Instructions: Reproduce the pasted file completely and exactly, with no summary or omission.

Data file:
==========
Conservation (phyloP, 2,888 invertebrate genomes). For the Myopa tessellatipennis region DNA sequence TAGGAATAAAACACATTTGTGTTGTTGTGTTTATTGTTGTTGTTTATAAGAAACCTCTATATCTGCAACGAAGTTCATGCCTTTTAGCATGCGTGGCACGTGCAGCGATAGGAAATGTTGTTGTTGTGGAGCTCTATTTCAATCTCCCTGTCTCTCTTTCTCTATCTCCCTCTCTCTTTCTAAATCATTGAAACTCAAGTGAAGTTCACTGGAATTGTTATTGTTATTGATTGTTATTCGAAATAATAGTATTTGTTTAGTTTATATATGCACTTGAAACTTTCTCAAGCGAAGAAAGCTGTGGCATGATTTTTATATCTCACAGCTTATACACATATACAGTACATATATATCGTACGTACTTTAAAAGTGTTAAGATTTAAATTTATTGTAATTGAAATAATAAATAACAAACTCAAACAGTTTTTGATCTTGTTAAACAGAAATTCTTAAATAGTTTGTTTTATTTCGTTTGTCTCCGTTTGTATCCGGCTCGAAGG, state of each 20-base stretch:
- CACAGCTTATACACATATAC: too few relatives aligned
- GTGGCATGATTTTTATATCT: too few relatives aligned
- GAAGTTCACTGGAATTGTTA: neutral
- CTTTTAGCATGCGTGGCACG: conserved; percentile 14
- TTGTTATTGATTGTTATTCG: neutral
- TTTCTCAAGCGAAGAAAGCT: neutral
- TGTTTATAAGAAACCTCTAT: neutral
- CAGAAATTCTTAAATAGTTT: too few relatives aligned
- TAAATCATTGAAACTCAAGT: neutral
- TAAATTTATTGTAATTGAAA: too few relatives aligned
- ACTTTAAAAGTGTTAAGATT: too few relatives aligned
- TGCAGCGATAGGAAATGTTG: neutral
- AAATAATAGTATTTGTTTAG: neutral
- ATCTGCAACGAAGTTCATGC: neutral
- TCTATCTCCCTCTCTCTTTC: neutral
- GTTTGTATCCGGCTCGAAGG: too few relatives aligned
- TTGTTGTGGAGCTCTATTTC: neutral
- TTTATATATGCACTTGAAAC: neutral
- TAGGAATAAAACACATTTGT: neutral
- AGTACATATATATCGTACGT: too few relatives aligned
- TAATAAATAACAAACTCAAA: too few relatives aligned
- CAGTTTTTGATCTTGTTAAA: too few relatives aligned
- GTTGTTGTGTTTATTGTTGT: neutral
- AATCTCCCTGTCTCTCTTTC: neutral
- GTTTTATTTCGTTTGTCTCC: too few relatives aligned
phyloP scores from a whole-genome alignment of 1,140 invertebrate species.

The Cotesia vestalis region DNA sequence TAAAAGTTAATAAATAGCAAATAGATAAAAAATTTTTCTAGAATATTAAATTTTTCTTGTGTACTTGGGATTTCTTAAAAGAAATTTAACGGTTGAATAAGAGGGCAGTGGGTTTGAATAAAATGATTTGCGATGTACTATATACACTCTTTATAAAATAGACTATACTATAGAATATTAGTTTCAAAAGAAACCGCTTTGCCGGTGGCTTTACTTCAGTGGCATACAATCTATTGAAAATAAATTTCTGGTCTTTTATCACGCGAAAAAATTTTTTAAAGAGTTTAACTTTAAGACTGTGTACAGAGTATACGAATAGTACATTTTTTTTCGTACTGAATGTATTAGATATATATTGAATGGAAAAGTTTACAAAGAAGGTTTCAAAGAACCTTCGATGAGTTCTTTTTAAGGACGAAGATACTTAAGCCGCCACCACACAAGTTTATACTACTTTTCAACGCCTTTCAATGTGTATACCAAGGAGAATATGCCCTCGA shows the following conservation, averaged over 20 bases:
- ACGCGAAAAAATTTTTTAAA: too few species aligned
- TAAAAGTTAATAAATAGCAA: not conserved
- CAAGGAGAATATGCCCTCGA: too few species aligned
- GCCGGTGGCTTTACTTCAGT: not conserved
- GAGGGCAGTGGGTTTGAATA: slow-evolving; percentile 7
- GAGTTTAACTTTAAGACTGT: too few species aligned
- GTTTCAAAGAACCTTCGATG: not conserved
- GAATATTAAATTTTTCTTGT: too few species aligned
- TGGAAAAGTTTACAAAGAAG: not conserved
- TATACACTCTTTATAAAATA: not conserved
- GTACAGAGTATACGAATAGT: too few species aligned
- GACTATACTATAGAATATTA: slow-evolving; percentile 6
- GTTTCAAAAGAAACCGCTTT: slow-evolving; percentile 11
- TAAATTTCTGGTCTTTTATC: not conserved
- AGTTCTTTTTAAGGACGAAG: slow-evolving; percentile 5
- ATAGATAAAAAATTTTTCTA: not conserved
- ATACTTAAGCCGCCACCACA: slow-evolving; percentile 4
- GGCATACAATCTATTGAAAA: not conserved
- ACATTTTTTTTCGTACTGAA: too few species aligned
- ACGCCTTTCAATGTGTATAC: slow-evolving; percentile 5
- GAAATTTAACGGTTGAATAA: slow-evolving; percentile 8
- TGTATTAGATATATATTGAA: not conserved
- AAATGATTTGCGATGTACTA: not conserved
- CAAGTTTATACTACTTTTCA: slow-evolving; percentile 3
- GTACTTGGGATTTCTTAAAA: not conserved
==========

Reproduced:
Conservation (phyloP, 2,888 invertebrate genomes). For the Myopa tessellatipennis region DNA sequence TAGGAATAAAACACATTTGTGTTGTTGTGTTTATTGTTGTTGTTTATAAGAAACCTCTATATCTGCAACGAAGTTCATGCCTTTTAGCATGCGTGGCACGTGCAGCGATAGGAAATGTTGTTGTTGTGGAGCTCTATTTCAATCTCCCTGTCTCTCTTTCTCTATCTCCCTCTCTCTTTCTAAATCATTGAAACTCAAGTGAAGTTCACTGGAATTGTTATTGTTATTGATTGTTATTCGAAATAATAGTATTTGTTTAGTTTATATATGCACTTGAAACTTTCTCAAGCGAAGAAAGCTGTGGCATGATTTTTATATCTCACAGCTTATACACATATACAGTACATATATATCGTACGTACTTTAAAAGTGTTAAGATTTAAATTTATTGTAATTGAAATAATAAATAACAAACTCAAACAGTTTTTGATCTTGTTAAACAGAAATTCTTAAATAGTTTGTTTTATTTCGTTTGTCTCCGTTTGTATCCGGCTCGAAGG, state of each 20-base stretch:
- CACAGCTTATACACATATAC: too few relatives aligned
- GTGGCATGATTTTTATATCT: too few relatives aligned
- GAAGTTCACTGGAATTGTTA: neutral
- CTTTTAGCATGCGTGGCACG: conserved; percentile 14
- TTGTTATTGATTGTTATTCG: neutral
- TTTCTCAAGCGAAGAAAGCT: neutral
- TGTTTATAAGAAACCTCTAT: neutral
- CAGAAATTCTTAAATAGTTT: too few relatives aligned
- TAAATCATTGAAACTCAAGT: neutral
- TAAATTTATTGTAATTGAAA: too few relatives aligned
- ACTTTAAAAGTGTTAAGATT: too few relatives aligned
- TGCAGCGATAGGAAATGTTG: neutral
- AAATAATAGTATTTGTTTAG: neutral
- ATCTGCAACGAAGTTCATGC: neutral
- TCTATCTCCCTCTCTCTTTC: neutral
- GTTTGTATCCGGCTCGAAGG: too few relatives aligned
- TTGTTGTGGAGCTCTATTTC: neutral
- TTTATATATGCACTTGAAAC: neutral
- TAGGAATAAAACACATTTGT: neutral
- AGTACATATATATCGTACGT: too few relatives aligned
- TAATAAATAACAAACTCAAA: too few relatives aligned
- CAGTTTTTGATCTTGTTAAA: too few relatives aligned
- GTTGTTGTGTTTATTGTTGT: neutral
- AATCTCCCTGTCTCTCTTTC: neutral
- GTTTTATTTCGTTTGTCTCC: too few relatives aligned
phyloP scores from a whole-genome alignment of 1,140 invertebrate species.

The Cotesia vestalis region DNA sequence TAAAAGTTAATAAATAGCAAATAGATAAAAAATTTTTCTAGAATATTAAATTTTTCTTGTGTACTTGGGATTTCTTAAAAGAAATTTAACGGTTGAATAAGAGGGCAGTGGGTTTGAATAAAATGATTTGCGATGTACTATATACACTCTTTATAAAATAGACTATACTATAGAATATTAGTTTCAAAAGAAACCGCTTTGCCGGTGGCTTTACTTCAGTGGCATACAATCTATTGAAAATAAATTTCTGGTCTTTTATCACGCGAAAAAATTTTTTAAAGAGTTTAACTTTAAGACTGTGTACAGAGTATACGAATAGTACATTTTTTTTCGTACTGAATGTATTAGATATATATTGAATGGAAAAGTTTACAAAGAAGGTTTCAAAGAACCTTCGATGAGTTCTTTTTAAGGACGAAGATACTTAAGCCGCCACCACACAAGTTTATACTACTTTTCAACGCCTTTCAATGTGTATACCAAGGAGAATATGCCCTCGA shows the following conservation, averaged over 20 bases:
- ACGCGAAAAAATTTTTTAAA: too few species aligned
- TAAAAGTTAATAAATAGCAA: not conserved
- CAAGGAGAATATGCCCTCGA: too few species aligned
- GCCGGTGGCTTTACTTCAGT: not conserved
- GAGGGCAGTGGGTTTGAATA: slow-evolving; percentile 7
- GAGTTTAACTTTAAGACTGT: too few species aligned
- GTTTCAAAGAACCTTCGATG: not conserved
- GAATATTAAATTTTTCTTGT: too few species aligned
- TGGAAAAGTTTACAAAGAAG: not conserved
- TATACACTCTTTATAAAATA: not conserved
- GTACAGAGTATACGAATAGT: too few species aligned
- GACTATACTATAGAATATTA: slow-evolving; percentile 6
- GTTTCAAAAGAAACCGCTTT: slow-evolving; percentile 11
- TAAATTTCTGGTCTTTTATC: not conserved
- AGTTCTTTTTAAGGACGAAG: slow-evolving; percentile 5
- ATAGATAAAAAATTTTTCTA: not conserved
- ATACTTAAGCCGCCACCACA: slow-evolving; percentile 4
- GGCATACAATCTATTGAAAA: not conserved
- ACATTTTTTTTCGTACTGAA: too few species aligned
- ACGCCTTTCAATGTGTATAC: slow-evolving; percentile 5
- GAAATTTAACGGTTGAATAA: slow-evolving; percentile 8
- TGTATTAGATATATATTGAA: not conserved
- AAATGATTTGCGATGTACTA: not conserved
- CAAGTTTATACTACTTTTCA: slow-evolving; percentile 3
- GTACTTGGGATTTCTTAAAA: not conserved